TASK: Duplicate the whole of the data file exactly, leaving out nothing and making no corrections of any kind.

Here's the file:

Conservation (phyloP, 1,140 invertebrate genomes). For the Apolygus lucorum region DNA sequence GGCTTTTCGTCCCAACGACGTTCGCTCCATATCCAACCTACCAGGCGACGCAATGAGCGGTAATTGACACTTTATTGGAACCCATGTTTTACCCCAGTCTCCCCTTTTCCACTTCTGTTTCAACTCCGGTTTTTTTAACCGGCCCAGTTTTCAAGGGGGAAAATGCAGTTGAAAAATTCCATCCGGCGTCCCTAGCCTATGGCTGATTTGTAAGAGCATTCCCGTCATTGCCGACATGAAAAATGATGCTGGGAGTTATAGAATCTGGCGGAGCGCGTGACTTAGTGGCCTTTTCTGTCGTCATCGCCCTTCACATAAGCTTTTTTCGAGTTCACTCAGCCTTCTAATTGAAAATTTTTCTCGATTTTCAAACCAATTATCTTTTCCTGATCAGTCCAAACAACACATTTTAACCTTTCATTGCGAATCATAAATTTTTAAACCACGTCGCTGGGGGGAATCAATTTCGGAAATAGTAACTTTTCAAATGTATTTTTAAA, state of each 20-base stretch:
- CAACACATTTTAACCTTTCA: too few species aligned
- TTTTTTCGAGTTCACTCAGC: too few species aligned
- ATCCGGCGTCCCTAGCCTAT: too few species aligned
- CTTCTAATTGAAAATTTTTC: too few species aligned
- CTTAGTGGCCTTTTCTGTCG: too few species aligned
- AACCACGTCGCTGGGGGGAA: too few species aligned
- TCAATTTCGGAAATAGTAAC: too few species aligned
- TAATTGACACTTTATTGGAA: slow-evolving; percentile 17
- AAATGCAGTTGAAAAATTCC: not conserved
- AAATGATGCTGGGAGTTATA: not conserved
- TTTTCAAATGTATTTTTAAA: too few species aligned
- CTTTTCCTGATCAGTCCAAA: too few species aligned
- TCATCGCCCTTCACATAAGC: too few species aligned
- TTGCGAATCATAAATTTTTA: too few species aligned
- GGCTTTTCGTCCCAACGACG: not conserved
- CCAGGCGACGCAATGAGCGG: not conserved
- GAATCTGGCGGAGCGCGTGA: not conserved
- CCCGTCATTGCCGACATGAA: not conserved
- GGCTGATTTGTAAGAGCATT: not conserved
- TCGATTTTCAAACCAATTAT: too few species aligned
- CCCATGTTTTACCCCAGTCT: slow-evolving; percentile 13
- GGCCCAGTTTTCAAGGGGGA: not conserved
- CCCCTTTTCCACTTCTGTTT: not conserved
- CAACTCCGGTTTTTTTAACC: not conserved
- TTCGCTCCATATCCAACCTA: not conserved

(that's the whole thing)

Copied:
Conservation (phyloP, 1,140 invertebrate genomes). For the Apolygus lucorum region DNA sequence GGCTTTTCGTCCCAACGACGTTCGCTCCATATCCAACCTACCAGGCGACGCAATGAGCGGTAATTGACACTTTATTGGAACCCATGTTTTACCCCAGTCTCCCCTTTTCCACTTCTGTTTCAACTCCGGTTTTTTTAACCGGCCCAGTTTTCAAGGGGGAAAATGCAGTTGAAAAATTCCATCCGGCGTCCCTAGCCTATGGCTGATTTGTAAGAGCATTCCCGTCATTGCCGACATGAAAAATGATGCTGGGAGTTATAGAATCTGGCGGAGCGCGTGACTTAGTGGCCTTTTCTGTCGTCATCGCCCTTCACATAAGCTTTTTTCGAGTTCACTCAGCCTTCTAATTGAAAATTTTTCTCGATTTTCAAACCAATTATCTTTTCCTGATCAGTCCAAACAACACATTTTAACCTTTCATTGCGAATCATAAATTTTTAAACCACGTCGCTGGGGGGAATCAATTTCGGAAATAGTAACTTTTCAAATGTATTTTTAAA, state of each 20-base stretch:
- CAACACATTTTAACCTTTCA: too few species aligned
- TTTTTTCGAGTTCACTCAGC: too few species aligned
- ATCCGGCGTCCCTAGCCTAT: too few species aligned
- CTTCTAATTGAAAATTTTTC: too few species aligned
- CTTAGTGGCCTTTTCTGTCG: too few species aligned
- AACCACGTCGCTGGGGGGAA: too few species aligned
- TCAATTTCGGAAATAGTAAC: too few species aligned
- TAATTGACACTTTATTGGAA: slow-evolving; percentile 17
- AAATGCAGTTGAAAAATTCC: not conserved
- AAATGATGCTGGGAGTTATA: not conserved
- TTTTCAAATGTATTTTTAAA: too few species aligned
- CTTTTCCTGATCAGTCCAAA: too few species aligned
- TCATCGCCCTTCACATAAGC: too few species aligned
- TTGCGAATCATAAATTTTTA: too few species aligned
- GGCTTTTCGTCCCAACGACG: not conserved
- CCAGGCGACGCAATGAGCGG: not conserved
- GAATCTGGCGGAGCGCGTGA: not conserved
- CCCGTCATTGCCGACATGAA: not conserved
- GGCTGATTTGTAAGAGCATT: not conserved
- TCGATTTTCAAACCAATTAT: too few species aligned
- CCCATGTTTTACCCCAGTCT: slow-evolving; percentile 13
- GGCCCAGTTTTCAAGGGGGA: not conserved
- CCCCTTTTCCACTTCTGTTT: not conserved
- CAACTCCGGTTTTTTTAACC: not conserved
- TTCGCTCCATATCCAACCTA: not conserved